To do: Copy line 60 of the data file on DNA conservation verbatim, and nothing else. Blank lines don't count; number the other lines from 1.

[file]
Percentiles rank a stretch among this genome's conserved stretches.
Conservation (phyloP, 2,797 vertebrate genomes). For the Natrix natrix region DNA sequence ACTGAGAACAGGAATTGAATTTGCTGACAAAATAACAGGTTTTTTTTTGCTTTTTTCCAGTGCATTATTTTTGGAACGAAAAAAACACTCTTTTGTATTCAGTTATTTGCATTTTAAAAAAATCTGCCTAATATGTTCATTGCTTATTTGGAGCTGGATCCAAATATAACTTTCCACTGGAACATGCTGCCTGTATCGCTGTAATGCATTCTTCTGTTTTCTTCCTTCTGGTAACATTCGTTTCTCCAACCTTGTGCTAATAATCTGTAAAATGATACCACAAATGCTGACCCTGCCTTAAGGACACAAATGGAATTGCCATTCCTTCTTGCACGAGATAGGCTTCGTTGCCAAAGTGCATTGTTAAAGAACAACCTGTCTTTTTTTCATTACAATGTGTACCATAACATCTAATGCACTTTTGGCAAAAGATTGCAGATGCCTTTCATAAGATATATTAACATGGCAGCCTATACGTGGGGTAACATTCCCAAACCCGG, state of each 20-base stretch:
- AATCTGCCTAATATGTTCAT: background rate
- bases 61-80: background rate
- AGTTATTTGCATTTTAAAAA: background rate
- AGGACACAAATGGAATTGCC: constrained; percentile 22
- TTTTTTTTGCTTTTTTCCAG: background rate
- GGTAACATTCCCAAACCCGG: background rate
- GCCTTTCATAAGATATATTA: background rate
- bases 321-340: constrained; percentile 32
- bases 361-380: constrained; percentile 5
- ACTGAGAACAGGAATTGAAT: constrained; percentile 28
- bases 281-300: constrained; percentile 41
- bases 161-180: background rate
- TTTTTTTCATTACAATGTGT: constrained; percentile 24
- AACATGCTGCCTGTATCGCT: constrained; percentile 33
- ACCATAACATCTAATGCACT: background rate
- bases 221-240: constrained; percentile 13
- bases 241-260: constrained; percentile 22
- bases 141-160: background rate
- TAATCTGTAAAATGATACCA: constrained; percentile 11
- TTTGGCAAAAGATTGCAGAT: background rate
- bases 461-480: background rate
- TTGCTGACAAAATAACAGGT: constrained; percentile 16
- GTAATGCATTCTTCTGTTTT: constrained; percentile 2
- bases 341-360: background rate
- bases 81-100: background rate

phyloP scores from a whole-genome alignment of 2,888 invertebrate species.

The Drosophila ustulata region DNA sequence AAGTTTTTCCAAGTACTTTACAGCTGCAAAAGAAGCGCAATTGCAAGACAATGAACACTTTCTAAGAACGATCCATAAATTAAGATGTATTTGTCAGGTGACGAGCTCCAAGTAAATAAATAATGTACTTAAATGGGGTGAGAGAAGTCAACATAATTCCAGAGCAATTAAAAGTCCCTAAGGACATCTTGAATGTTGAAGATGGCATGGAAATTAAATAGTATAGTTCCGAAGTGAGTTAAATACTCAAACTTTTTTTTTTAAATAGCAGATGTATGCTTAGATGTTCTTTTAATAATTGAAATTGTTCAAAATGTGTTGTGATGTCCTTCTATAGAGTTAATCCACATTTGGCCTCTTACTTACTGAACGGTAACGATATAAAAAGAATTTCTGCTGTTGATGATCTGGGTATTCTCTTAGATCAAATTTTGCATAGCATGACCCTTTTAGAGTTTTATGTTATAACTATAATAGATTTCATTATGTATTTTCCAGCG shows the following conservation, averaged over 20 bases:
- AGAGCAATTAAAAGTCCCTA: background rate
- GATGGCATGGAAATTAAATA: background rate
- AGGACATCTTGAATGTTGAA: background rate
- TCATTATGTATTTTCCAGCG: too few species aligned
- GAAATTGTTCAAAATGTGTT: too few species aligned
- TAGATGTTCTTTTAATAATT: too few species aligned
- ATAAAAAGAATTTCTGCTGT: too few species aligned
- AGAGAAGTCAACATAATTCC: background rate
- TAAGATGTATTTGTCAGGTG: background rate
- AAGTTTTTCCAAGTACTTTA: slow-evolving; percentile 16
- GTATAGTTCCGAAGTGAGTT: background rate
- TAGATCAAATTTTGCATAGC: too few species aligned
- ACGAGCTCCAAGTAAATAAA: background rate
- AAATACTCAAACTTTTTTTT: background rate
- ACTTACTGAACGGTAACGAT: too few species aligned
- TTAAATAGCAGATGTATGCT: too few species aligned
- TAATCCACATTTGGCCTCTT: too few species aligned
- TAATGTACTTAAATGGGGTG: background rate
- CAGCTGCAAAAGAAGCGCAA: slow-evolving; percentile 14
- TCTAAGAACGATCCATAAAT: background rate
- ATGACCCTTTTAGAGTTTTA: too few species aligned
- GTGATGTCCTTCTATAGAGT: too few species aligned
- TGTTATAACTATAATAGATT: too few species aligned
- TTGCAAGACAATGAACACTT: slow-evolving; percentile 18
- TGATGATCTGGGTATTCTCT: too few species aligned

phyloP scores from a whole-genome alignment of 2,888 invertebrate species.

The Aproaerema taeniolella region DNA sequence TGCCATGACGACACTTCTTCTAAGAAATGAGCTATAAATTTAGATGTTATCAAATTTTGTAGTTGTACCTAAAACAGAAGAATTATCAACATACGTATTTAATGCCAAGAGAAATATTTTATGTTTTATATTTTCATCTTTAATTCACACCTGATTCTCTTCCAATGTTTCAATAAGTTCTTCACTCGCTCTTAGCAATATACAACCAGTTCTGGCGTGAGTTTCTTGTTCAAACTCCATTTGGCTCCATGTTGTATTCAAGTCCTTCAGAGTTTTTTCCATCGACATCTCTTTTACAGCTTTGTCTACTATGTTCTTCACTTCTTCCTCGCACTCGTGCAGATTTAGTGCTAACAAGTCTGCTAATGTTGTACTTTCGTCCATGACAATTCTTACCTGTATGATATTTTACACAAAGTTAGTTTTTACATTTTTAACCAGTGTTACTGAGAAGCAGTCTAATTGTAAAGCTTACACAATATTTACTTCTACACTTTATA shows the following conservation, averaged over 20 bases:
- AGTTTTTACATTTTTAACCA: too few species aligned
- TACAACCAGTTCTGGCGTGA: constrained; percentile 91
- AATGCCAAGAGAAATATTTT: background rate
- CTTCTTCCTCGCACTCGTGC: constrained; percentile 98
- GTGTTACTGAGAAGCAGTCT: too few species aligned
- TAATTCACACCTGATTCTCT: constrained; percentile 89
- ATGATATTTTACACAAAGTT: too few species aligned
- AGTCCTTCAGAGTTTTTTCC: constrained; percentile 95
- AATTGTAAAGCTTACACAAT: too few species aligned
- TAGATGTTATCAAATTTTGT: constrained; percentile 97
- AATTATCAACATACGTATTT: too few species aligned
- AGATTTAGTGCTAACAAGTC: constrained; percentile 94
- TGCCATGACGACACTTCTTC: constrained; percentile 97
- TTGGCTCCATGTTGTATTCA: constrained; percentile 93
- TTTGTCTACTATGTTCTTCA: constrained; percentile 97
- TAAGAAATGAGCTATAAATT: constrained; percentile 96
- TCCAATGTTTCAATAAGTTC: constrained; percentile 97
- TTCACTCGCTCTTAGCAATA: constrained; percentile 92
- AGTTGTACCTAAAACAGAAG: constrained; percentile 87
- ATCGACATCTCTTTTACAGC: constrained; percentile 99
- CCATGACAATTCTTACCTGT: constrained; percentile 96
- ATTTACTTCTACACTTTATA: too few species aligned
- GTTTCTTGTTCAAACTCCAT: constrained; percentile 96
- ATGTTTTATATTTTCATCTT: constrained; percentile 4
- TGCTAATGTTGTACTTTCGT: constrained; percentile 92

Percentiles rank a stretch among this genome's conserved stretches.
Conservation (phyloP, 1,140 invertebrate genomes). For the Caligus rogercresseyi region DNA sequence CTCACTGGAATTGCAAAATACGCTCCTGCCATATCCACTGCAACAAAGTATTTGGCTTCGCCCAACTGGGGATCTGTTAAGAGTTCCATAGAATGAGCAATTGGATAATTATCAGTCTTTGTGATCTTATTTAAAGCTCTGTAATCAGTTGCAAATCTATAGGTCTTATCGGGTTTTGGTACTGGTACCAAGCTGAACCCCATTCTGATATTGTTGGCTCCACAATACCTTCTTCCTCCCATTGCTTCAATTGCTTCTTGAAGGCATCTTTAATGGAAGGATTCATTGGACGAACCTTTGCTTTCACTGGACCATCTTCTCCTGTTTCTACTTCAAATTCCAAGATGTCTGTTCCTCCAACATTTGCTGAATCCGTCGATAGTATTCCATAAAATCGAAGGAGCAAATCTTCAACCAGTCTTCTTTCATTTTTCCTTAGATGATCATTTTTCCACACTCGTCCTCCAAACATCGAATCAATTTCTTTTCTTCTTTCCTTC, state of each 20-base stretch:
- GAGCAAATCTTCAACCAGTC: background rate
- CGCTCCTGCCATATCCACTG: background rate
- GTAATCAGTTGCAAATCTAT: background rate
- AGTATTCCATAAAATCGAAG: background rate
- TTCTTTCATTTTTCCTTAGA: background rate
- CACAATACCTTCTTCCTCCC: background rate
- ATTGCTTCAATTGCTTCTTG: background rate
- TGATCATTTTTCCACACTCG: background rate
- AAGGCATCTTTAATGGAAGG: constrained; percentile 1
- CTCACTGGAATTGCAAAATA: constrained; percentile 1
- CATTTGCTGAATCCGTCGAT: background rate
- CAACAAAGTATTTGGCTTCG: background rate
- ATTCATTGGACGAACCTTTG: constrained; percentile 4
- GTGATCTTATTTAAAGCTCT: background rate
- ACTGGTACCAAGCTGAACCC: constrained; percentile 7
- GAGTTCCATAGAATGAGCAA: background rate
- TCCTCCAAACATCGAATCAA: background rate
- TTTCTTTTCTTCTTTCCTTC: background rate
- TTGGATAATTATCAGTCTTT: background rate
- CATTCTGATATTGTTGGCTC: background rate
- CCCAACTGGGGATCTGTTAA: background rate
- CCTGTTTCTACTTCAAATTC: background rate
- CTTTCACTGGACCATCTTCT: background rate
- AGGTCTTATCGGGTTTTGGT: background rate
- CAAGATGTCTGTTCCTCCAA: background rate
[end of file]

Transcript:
- CTTCTTCCTCGCACTCGTGC: constrained; percentile 98